FAIRBANKS, Alaska, July 27 (UPI) -- There are currently 300 fires burning in Alaska, many of them slow and smoldering -- but alive, nonetheless. Some 4.75 million acres have already burned. Even more acreage has been consumed by fire in Canada.
Though not necessarily violent and fast moving, Alaska's wildfires have done serious damage. Researchers suggest the 2015 wildfire season could be Alaska's worst in history. And scientists now worry the state's unique brand of wildfires could be especially detrimental to the climate.
"It's really a different kind of fire," Teresa Hollingsworth, a researcher and ecology professor with the University of Alaska Fairbanks, told NPR.
As Hollingsworth explains, many of the state's fires are burning seven feet deep, having moved on from the trees, grasses and shrubs above the surface. That's a problem, as lots and lots of carbon is stored in the biomass found in the soil and permafrost below ground.
Scientists with the USGS are monitoring Alaska's wildfires and trying to better understand what the implications are for climate change.
"In a big fire year, like 2004 or what's happening now, about 0.2 percent of the carbon stored in Alaska is released," Dave McGuire, a research scientist at Fairbanks and leader of the USGS Alaska Cooperative Wildlife Research Unit, explained in a recent press release. "The carbon released from fire emissions during a large fire year in Alaska is roughly equivalent to 1 percent of the global fossil fuel and land use emissions."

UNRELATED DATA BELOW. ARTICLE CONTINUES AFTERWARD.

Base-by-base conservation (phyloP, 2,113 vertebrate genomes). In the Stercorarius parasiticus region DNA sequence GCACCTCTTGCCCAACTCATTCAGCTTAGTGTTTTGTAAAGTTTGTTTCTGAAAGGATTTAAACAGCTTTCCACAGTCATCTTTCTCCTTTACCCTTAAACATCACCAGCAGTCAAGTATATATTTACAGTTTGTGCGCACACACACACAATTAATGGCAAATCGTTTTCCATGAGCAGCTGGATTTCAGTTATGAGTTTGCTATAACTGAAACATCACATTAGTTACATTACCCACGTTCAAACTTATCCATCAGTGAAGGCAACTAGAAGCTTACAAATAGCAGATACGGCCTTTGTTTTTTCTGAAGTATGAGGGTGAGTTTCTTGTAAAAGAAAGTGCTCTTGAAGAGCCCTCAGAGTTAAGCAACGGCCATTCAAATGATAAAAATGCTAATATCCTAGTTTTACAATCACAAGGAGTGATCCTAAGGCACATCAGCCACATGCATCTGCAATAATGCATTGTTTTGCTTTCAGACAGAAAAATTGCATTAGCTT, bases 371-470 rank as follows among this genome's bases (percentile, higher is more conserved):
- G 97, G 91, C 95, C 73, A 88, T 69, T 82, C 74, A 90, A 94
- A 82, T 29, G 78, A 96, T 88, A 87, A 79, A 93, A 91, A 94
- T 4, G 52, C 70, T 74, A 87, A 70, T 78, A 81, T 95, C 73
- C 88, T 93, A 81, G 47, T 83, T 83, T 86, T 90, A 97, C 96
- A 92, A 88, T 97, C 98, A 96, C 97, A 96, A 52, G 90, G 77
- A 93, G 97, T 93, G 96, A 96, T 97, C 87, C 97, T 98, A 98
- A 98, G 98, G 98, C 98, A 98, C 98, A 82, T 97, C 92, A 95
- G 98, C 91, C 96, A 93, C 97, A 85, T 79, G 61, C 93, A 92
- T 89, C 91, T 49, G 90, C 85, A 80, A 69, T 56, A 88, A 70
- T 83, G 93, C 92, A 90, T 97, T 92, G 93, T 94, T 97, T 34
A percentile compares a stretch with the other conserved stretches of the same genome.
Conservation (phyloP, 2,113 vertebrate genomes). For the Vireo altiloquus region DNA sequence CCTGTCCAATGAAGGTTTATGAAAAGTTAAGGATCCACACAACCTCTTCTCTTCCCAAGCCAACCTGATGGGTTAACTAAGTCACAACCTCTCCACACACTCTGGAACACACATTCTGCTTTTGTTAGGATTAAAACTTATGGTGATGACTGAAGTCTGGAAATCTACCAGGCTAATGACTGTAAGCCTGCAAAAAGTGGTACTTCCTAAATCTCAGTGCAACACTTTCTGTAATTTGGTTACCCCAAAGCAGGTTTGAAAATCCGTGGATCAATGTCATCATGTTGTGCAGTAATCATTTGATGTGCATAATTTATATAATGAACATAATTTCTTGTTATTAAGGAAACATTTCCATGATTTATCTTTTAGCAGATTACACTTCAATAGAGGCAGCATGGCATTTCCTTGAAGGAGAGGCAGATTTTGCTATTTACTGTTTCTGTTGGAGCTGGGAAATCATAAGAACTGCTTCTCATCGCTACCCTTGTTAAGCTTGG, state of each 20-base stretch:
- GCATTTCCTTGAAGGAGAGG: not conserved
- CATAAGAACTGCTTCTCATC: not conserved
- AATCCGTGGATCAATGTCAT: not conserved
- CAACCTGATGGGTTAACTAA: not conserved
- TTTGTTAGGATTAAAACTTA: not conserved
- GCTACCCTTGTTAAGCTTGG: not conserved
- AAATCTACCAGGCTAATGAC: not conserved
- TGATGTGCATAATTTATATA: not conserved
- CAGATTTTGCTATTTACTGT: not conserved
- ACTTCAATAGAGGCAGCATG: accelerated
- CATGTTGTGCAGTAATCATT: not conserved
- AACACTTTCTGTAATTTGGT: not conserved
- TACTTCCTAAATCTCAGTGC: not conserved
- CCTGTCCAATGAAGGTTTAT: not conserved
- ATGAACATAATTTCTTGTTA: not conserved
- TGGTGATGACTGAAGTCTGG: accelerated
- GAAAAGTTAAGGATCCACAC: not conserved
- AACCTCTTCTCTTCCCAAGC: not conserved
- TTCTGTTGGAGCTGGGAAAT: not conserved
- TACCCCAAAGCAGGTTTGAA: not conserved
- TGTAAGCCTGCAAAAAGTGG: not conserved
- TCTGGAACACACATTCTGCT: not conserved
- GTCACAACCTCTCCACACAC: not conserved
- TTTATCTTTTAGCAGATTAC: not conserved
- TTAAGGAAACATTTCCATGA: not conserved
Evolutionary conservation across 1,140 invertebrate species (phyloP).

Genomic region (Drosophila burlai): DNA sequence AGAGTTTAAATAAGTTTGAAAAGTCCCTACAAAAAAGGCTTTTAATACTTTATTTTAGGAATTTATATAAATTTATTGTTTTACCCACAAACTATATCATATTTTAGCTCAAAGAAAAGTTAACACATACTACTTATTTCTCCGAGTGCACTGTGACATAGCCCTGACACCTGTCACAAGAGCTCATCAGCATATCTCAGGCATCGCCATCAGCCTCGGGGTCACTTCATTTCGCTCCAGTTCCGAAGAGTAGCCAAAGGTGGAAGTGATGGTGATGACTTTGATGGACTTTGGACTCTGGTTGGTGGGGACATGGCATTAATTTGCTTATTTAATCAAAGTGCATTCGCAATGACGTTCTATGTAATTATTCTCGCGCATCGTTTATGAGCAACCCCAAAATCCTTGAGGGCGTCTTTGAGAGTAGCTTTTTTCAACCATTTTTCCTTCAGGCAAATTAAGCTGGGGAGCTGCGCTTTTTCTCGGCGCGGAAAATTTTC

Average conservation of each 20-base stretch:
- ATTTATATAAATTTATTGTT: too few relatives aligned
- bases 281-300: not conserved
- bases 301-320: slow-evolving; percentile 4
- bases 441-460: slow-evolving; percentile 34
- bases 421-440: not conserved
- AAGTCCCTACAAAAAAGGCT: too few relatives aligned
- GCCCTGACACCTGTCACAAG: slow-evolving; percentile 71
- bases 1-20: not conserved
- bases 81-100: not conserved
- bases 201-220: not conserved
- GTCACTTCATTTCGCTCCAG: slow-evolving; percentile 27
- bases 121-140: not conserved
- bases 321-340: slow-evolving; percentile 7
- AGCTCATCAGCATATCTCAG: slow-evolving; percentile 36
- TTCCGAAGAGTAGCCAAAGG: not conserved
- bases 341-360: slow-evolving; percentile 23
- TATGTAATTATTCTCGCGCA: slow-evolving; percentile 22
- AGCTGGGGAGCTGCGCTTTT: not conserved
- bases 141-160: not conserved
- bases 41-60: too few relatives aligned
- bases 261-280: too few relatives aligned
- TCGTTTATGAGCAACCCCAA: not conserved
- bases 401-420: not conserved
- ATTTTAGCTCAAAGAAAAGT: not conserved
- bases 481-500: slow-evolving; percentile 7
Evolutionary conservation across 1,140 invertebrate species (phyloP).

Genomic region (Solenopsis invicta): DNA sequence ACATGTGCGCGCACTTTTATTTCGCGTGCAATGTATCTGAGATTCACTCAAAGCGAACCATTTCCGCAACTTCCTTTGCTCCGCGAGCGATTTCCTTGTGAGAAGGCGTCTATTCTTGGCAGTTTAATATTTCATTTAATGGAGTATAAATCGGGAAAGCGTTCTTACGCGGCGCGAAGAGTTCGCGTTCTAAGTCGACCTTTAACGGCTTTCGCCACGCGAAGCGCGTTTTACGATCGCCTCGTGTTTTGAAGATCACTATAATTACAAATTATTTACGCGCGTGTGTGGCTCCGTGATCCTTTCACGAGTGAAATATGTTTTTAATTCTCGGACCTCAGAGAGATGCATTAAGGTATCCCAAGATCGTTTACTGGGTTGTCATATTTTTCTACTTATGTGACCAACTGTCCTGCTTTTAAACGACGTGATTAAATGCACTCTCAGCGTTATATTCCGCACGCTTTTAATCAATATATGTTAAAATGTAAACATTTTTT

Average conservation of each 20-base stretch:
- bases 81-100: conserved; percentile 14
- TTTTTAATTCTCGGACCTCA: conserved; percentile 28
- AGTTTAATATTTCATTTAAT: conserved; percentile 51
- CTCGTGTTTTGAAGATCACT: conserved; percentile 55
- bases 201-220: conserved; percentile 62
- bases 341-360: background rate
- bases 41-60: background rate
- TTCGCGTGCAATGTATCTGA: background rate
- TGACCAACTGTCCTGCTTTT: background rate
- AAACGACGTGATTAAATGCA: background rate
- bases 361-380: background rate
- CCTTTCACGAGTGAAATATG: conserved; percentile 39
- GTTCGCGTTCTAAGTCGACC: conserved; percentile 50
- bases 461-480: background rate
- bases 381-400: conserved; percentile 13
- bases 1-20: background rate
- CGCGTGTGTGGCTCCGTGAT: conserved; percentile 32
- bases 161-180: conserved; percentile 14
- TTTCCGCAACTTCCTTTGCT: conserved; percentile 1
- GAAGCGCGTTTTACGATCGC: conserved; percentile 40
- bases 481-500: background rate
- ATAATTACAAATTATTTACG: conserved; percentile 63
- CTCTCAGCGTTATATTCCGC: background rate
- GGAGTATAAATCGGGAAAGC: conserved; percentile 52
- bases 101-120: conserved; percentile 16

McGuire and his colleagues are set to publish a study on carbon sequestration in Alaska this fall. Their work will offer new models for predicting future wildfire seasons in Alaska, as well as new maps detailing Alaska's carbon reserves.
While the forthcoming study my offer a more accurate picture of how much carbon is lost with each fire, it may not provide clarity to the larger debate about what wildfire mean for climate models.
Some scientists believe the carbon lost to the atmosphere as permafrost is burned will be compensated for my the ecosystem. Soggy vegetation newly released from ice can spawn new growth -- hardwood trees that can absorb more carbon.
Naturally, not everyone agrees.
"The atmosphere thought it lost that carbon and all of a sudden it's being returned to the atmosphere after a prolonged period of time," said Merritt Turetsky, an ecologist at the University of Guelph in Canada. "That's the kind of carbon pulse to the atmosphere that actually can invoke additional climate change, above and beyond human emissions."